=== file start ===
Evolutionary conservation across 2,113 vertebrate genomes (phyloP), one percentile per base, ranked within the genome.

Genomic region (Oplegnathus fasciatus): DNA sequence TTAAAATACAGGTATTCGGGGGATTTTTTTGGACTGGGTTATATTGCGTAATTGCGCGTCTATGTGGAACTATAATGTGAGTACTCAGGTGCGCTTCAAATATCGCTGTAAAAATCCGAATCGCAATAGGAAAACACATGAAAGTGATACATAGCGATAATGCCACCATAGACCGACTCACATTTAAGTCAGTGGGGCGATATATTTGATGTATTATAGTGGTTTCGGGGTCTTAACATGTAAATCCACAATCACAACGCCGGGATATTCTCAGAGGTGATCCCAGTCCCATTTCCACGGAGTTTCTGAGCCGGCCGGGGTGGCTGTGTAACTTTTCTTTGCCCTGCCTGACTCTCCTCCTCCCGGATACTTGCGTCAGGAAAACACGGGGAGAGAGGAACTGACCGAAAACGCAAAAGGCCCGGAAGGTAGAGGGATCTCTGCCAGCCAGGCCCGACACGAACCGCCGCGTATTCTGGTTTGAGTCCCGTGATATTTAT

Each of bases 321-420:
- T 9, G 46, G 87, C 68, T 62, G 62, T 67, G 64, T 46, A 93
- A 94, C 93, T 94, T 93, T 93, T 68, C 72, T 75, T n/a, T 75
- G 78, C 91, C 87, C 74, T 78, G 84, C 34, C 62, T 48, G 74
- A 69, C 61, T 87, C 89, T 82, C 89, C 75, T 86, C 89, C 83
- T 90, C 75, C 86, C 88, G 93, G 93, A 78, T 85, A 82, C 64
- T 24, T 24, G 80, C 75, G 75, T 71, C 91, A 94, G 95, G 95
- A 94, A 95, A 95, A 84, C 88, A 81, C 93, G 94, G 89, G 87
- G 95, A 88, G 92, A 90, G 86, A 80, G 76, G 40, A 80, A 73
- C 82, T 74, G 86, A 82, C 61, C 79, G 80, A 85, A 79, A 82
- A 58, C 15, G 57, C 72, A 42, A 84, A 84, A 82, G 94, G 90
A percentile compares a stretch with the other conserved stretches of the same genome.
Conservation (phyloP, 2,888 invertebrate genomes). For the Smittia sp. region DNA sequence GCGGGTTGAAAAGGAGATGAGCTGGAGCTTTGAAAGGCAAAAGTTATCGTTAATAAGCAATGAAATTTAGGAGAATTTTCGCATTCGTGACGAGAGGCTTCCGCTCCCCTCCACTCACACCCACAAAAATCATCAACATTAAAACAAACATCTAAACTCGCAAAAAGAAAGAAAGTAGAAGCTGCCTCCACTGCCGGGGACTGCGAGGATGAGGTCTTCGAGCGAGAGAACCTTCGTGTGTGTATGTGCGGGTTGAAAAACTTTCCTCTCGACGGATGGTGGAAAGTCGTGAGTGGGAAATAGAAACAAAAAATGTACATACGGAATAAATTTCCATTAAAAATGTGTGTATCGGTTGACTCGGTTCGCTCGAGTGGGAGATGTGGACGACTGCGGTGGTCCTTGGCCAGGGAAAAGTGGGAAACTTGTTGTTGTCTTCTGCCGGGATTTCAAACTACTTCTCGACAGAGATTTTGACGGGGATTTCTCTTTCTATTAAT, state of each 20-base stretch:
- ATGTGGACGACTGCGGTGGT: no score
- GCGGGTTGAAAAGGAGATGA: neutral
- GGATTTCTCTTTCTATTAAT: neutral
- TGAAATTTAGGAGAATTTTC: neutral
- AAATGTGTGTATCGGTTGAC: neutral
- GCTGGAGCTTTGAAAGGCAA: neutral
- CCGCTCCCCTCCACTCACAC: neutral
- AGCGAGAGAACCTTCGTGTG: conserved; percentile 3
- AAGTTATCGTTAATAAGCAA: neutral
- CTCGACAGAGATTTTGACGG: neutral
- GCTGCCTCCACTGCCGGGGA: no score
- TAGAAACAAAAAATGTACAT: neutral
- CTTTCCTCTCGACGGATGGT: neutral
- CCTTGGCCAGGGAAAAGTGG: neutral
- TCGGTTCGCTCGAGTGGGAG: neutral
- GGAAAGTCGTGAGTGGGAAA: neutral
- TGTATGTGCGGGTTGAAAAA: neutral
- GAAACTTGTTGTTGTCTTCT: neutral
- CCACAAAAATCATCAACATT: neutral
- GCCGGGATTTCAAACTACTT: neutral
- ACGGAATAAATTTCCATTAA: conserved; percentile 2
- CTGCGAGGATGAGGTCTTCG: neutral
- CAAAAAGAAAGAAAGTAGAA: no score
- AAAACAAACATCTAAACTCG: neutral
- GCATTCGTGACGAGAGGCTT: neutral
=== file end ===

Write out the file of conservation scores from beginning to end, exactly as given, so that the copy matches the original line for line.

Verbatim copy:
Evolutionary conservation across 2,113 vertebrate genomes (phyloP), one percentile per base, ranked within the genome.

Genomic region (Oplegnathus fasciatus): DNA sequence TTAAAATACAGGTATTCGGGGGATTTTTTTGGACTGGGTTATATTGCGTAATTGCGCGTCTATGTGGAACTATAATGTGAGTACTCAGGTGCGCTTCAAATATCGCTGTAAAAATCCGAATCGCAATAGGAAAACACATGAAAGTGATACATAGCGATAATGCCACCATAGACCGACTCACATTTAAGTCAGTGGGGCGATATATTTGATGTATTATAGTGGTTTCGGGGTCTTAACATGTAAATCCACAATCACAACGCCGGGATATTCTCAGAGGTGATCCCAGTCCCATTTCCACGGAGTTTCTGAGCCGGCCGGGGTGGCTGTGTAACTTTTCTTTGCCCTGCCTGACTCTCCTCCTCCCGGATACTTGCGTCAGGAAAACACGGGGAGAGAGGAACTGACCGAAAACGCAAAAGGCCCGGAAGGTAGAGGGATCTCTGCCAGCCAGGCCCGACACGAACCGCCGCGTATTCTGGTTTGAGTCCCGTGATATTTAT

Each of bases 321-420:
- T 9, G 46, G 87, C 68, T 62, G 62, T 67, G 64, T 46, A 93
- A 94, C 93, T 94, T 93, T 93, T 68, C 72, T 75, T n/a, T 75
- G 78, C 91, C 87, C 74, T 78, G 84, C 34, C 62, T 48, G 74
- A 69, C 61, T 87, C 89, T 82, C 89, C 75, T 86, C 89, C 83
- T 90, C 75, C 86, C 88, G 93, G 93, A 78, T 85, A 82, C 64
- T 24, T 24, G 80, C 75, G 75, T 71, C 91, A 94, G 95, G 95
- A 94, A 95, A 95, A 84, C 88, A 81, C 93, G 94, G 89, G 87
- G 95, A 88, G 92, A 90, G 86, A 80, G 76, G 40, A 80, A 73
- C 82, T 74, G 86, A 82, C 61, C 79, G 80, A 85, A 79, A 82
- A 58, C 15, G 57, C 72, A 42, A 84, A 84, A 82, G 94, G 90
A percentile compares a stretch with the other conserved stretches of the same genome.
Conservation (phyloP, 2,888 invertebrate genomes). For the Smittia sp. region DNA sequence GCGGGTTGAAAAGGAGATGAGCTGGAGCTTTGAAAGGCAAAAGTTATCGTTAATAAGCAATGAAATTTAGGAGAATTTTCGCATTCGTGACGAGAGGCTTCCGCTCCCCTCCACTCACACCCACAAAAATCATCAACATTAAAACAAACATCTAAACTCGCAAAAAGAAAGAAAGTAGAAGCTGCCTCCACTGCCGGGGACTGCGAGGATGAGGTCTTCGAGCGAGAGAACCTTCGTGTGTGTATGTGCGGGTTGAAAAACTTTCCTCTCGACGGATGGTGGAAAGTCGTGAGTGGGAAATAGAAACAAAAAATGTACATACGGAATAAATTTCCATTAAAAATGTGTGTATCGGTTGACTCGGTTCGCTCGAGTGGGAGATGTGGACGACTGCGGTGGTCCTTGGCCAGGGAAAAGTGGGAAACTTGTTGTTGTCTTCTGCCGGGATTTCAAACTACTTCTCGACAGAGATTTTGACGGGGATTTCTCTTTCTATTAAT, state of each 20-base stretch:
- ATGTGGACGACTGCGGTGGT: no score
- GCGGGTTGAAAAGGAGATGA: neutral
- GGATTTCTCTTTCTATTAAT: neutral
- TGAAATTTAGGAGAATTTTC: neutral
- AAATGTGTGTATCGGTTGAC: neutral
- GCTGGAGCTTTGAAAGGCAA: neutral
- CCGCTCCCCTCCACTCACAC: neutral
- AGCGAGAGAACCTTCGTGTG: conserved; percentile 3
- AAGTTATCGTTAATAAGCAA: neutral
- CTCGACAGAGATTTTGACGG: neutral
- GCTGCCTCCACTGCCGGGGA: no score
- TAGAAACAAAAAATGTACAT: neutral
- CTTTCCTCTCGACGGATGGT: neutral
- CCTTGGCCAGGGAAAAGTGG: neutral
- TCGGTTCGCTCGAGTGGGAG: neutral
- GGAAAGTCGTGAGTGGGAAA: neutral
- TGTATGTGCGGGTTGAAAAA: neutral
- GAAACTTGTTGTTGTCTTCT: neutral
- CCACAAAAATCATCAACATT: neutral
- GCCGGGATTTCAAACTACTT: neutral
- ACGGAATAAATTTCCATTAA: conserved; percentile 2
- CTGCGAGGATGAGGTCTTCG: neutral
- CAAAAAGAAAGAAAGTAGAA: no score
- AAAACAAACATCTAAACTCG: neutral
- GCATTCGTGACGAGAGGCTT: neutral